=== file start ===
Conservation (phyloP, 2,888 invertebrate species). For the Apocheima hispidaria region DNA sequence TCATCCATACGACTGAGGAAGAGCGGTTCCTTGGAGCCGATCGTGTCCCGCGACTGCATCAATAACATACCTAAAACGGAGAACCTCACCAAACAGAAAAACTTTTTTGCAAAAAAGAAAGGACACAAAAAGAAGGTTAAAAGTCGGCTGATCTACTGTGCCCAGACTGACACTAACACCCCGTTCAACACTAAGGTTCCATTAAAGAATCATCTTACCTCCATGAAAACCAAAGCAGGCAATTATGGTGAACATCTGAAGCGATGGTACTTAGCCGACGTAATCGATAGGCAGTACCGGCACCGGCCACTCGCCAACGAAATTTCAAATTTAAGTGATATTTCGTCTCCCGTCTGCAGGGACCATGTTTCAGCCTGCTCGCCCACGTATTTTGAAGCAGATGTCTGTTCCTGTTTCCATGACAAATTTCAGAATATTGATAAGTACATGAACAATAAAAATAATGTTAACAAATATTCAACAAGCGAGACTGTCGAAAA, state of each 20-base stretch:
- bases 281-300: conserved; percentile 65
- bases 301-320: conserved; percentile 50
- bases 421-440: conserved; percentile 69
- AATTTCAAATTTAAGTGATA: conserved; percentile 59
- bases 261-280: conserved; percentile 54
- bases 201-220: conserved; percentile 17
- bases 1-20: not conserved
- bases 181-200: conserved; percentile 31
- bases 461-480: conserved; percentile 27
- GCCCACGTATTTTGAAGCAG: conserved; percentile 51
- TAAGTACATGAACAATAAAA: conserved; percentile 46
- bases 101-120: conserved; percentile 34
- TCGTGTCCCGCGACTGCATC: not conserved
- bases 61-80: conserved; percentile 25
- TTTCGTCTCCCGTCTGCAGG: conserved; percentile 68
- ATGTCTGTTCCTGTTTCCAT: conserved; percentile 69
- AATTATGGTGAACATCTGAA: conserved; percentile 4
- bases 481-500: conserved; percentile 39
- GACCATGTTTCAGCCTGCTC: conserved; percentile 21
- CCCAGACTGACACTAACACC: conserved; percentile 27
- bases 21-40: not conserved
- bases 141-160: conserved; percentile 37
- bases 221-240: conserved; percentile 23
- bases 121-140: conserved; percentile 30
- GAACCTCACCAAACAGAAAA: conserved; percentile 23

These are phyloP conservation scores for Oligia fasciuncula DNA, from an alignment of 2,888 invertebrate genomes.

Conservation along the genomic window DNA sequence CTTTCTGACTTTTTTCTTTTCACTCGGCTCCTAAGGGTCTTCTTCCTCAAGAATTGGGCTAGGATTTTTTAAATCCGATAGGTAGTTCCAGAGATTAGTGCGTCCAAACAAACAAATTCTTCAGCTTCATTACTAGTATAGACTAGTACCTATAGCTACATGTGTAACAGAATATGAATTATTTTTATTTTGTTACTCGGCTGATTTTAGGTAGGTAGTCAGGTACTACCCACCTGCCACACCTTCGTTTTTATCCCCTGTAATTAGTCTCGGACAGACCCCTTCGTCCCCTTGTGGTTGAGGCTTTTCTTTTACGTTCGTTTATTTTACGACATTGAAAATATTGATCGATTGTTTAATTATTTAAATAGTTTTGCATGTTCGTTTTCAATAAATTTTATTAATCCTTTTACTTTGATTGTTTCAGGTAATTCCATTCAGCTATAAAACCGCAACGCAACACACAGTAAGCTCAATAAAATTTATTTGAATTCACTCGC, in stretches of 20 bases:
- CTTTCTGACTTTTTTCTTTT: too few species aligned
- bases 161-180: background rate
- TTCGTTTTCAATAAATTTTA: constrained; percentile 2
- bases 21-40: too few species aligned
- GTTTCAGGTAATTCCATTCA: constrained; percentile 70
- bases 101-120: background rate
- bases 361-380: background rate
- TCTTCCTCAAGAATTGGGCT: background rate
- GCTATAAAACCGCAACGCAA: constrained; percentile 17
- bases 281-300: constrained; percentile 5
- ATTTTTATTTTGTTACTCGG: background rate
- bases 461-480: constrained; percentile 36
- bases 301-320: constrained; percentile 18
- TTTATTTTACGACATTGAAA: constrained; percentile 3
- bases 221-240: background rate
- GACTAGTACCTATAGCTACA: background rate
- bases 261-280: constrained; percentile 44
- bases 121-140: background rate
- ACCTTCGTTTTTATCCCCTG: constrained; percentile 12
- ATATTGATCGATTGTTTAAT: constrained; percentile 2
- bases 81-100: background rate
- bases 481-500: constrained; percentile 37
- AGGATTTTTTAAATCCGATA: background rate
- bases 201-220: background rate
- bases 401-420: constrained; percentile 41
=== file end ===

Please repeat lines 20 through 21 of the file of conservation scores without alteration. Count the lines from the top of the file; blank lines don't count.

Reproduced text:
- GACCATGTTTCAGCCTGCTC: conserved; percentile 21
- CCCAGACTGACACTAACACC: conserved; percentile 27